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Eel-y Good -- Why Japan Loves Unagi

Unagi no Hi: Celebrating the Delectable Eel


The first time I tasted unagi (eel) prepared the proper way ­– slow-roasted over charcoal and basted with a sweetened soy glaze – I was sitting riverside in Fukuoka at an unagiya (unagi restaurant) on what felt like the hottest day of summer. Like so many specialty shops across Japan, this particular establishment proudly prepared its fish according to a well-guarded, centuries-old recipe.

An Unagi Bento Lunch Set -- Photo by Simone Chen

Unagi Day in Japan


While unagi is enjoyed all year long, the Japanese appetite for this traditional delicacy grows insatiable during the summer. Anyone who’s spent time in Japan during summer knows July and August are a hot and sticky affair. The Japanese believe you will find no better remedy for heat fatigue (natsubate) than consuming unagi. Boost your stamina! Increase your appetite! Replenish your strength! While these three commonly touted reasons may well have a basis in science, the best reason to eat Japanese freshwater eel is this -- it tastes simply delectable.

Unagi no Hi Sign -- Photo from Flickr cc by Ken OHYAMA

On one day every summer most Japanese will be dining on some version of unagi -- Doyo no Ushi no Hi. This means Day of the Ox, also nicknamed Unagi no Hi (or Unagi Day). This midsummer day is considered the hottest day of the year and, incidentally, when the body needs the biggest boost of energy. Because the day is set by the lunar calendar, the actual date varies year to year. This year, Unagi Day falls on July 30.

Unagi Origins and Preparation

My unagi arrived in an elegant tiered jubako lacquer box, with steamed rice, pickles and clear soup made from eel liver. Lifting the lid from the top tier revealed a beautiful filet, lightly crisped on top, with a light sheen from a brush of a sweet-savory glaze. With a few dashes of aromatic ground sansho pepper (every unagiya will have a shaker at the ready), my grilled eel was properly dressed and ready to eat.

Delicious Unagi in an Elegant Jubako Box -- Photo by Simone Chen

The origins of this dish can be traced back to the Edo period (1603-1868), which not only gave rise to foods like sushi and soba but also simple roasted unagi.

 Big Eels by Katsushika Hokusai -- Public Domain via Google Art

Back in the day, eels were plentiful in the rivers of Edo (present-day Tokyo). While nowadays, sushi, soba and unagi enjoy elevated status as sophisticated foods, they all started by way of humble beginnings. For example, sushi and eel – considered then as cheap food for the masses – were primarily sold as fast food from street vendors’ carts (think the very first food trucks). In the late Edo period, specialty unagiya started to pop up, preparing the fish in the way we know today, over charcoal and basted with sauce, called kabayaki.

Beyond kabayaki style, eel is enjoyed today in so many delectable ways. Listed below are some of the most popular unagi dishes. When you visit any unagiya, you can be sure to find these on the menu.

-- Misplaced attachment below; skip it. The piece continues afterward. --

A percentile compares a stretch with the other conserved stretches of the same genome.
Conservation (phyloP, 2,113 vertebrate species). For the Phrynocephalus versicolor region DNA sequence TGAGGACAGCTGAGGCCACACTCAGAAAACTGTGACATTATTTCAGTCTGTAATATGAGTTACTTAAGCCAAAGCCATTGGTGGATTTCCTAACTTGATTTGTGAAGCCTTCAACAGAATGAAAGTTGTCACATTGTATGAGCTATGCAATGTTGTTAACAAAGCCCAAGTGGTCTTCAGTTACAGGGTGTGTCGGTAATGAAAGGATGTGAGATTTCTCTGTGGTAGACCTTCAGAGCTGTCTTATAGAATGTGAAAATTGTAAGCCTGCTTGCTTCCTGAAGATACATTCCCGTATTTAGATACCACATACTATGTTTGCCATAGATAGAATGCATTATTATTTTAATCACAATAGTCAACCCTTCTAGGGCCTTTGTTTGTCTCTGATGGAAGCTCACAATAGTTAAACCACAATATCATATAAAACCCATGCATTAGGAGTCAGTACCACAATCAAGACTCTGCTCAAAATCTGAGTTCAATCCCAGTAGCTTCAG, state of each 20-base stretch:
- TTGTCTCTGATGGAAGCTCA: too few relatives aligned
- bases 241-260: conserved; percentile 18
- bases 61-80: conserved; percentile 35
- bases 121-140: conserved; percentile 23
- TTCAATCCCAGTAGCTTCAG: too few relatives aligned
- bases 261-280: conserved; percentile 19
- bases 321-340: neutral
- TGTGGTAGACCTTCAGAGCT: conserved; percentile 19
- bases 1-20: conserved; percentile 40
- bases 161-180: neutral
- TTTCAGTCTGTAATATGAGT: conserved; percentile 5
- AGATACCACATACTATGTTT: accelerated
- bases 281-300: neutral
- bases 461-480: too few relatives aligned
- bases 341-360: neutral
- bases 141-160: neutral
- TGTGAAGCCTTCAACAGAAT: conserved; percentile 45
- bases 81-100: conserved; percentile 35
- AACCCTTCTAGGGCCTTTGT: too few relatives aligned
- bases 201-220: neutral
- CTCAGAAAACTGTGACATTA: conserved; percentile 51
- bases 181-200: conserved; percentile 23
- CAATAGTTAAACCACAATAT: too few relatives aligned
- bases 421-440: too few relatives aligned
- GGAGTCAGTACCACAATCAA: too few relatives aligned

Common Menu Styles


Kabayaki: As explained above, the eel is boned and filleted, put on skewers and grilled over charcoal while being dipped in a thick, sweetened soy sauce several times throughout the grilling process.

Unaju/Unadon: Kabayaki is served over rice and presented in a lacquer bento box (unaju) or bowl (unadon), and eaten with a sprinkling of sansho pepper.

 Unadon or Unagi Over Rice -- Photo by Simone Chen

Umaki: Kabayaki eel inside a rolled egg omelet.

 Unagi Inside a Japanese Egg Roll -- Photo by Simone Chen

Kimoyaki: Skewer of grilled eel liver, prepared with either salt or a sweet soy sauce.

 Grilled Eel-liver on a Skewer -- Photo by Simone Chen

Kimosu: A clear soup with eel liver.
Shiroyaki: Charcoal-grilled without a sauce. The eel is served plain, with only wasabi or soy sauce.
Hone-senbei: Deep-fried eel bones that are crisp like chips and high in calcium.

One of the greatest things about unagi is that very little goes to waste. Most parts of the fish are cooked and enjoyed, not just for taste but also nutrition. Eel is a great source of protein, vitamins, healthy fat, collagen and omega fatty acids. What’s more, Japanese believe that organs like eel liver are more nutritious than the meat itself.

A Dying Tradition?


Classic Signage from an Eel Shop -- Photo from Flickr cc by Ray Larabie

In recent years, consumers have seen a rise in prices due to overfishing of eel. Dwindling supplies and a decline in patrons – due to the growing cost – have forced a number of long established unagiya to go out of business.

But many establishments are still in operation and you can still get a solid lunch set of high-quality eel (plus rice, pickles and soup) for less than ¥2,000. Some of my favorite unagi restaurants include Inageya and Yatsumeya Nishimura in Tokyo, Yoshizuka Unagiya in Fukuoka, and Unagi no Sueyoshi in Kagoshima.

So, with the hottest days of summer still to come, don’t fall prey to natsubate. Enjoy some unagi, the best antidote to summer’s sweltering heat.



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